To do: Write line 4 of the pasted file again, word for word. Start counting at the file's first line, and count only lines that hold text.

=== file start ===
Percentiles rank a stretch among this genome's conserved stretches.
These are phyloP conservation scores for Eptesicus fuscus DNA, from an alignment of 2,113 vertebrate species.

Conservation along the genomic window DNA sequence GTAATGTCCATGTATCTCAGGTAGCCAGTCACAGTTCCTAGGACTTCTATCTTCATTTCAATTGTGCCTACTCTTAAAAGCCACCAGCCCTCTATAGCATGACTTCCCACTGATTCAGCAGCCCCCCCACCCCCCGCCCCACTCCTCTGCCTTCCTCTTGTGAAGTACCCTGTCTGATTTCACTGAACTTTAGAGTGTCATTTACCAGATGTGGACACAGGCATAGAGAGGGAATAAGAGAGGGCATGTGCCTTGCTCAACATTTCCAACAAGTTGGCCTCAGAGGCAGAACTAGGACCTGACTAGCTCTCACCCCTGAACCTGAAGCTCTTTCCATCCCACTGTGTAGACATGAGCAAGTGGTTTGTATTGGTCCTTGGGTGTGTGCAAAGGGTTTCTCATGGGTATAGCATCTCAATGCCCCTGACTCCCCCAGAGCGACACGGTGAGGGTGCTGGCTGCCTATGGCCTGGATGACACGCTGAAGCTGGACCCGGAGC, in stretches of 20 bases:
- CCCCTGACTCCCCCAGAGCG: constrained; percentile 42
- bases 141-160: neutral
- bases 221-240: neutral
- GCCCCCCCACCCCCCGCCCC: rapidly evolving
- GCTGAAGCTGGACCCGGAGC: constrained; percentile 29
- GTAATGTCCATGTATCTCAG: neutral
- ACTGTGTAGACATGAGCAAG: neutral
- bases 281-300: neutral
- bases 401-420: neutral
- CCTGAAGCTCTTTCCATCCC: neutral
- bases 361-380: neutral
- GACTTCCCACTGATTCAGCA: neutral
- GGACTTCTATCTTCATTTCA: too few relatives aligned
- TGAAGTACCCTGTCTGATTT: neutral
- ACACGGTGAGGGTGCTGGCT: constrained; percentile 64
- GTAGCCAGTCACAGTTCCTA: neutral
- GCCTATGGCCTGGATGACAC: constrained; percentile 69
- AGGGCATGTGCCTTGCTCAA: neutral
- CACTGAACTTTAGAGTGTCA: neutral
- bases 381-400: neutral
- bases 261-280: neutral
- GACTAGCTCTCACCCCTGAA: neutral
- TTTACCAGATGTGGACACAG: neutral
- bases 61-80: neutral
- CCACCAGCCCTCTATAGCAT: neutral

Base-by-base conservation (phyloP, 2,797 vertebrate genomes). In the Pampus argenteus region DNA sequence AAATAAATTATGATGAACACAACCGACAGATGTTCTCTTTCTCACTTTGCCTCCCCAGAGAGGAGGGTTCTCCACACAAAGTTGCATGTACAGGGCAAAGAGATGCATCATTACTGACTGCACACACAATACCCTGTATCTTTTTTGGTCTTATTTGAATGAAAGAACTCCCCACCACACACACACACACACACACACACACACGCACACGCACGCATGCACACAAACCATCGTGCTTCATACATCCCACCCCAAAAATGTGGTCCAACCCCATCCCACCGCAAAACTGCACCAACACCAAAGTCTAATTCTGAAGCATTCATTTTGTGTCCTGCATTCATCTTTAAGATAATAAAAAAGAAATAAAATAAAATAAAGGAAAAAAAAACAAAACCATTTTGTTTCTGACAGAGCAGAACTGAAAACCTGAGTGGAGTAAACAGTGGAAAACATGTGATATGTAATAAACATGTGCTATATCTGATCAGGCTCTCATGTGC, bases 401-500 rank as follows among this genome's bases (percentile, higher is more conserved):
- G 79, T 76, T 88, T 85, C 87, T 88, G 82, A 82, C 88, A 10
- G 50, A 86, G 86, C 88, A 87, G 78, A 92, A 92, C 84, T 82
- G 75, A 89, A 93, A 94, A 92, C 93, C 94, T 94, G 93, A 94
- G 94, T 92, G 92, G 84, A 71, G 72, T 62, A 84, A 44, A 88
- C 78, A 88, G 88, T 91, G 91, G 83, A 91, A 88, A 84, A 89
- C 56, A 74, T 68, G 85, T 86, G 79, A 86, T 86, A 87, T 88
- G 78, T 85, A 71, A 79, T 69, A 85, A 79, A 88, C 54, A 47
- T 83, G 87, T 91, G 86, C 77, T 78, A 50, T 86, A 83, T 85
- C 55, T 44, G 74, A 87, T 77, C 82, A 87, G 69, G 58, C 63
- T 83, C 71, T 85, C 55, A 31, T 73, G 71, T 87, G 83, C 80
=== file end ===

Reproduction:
- CCCCTGACTCCCCCAGAGCG: constrained; percentile 42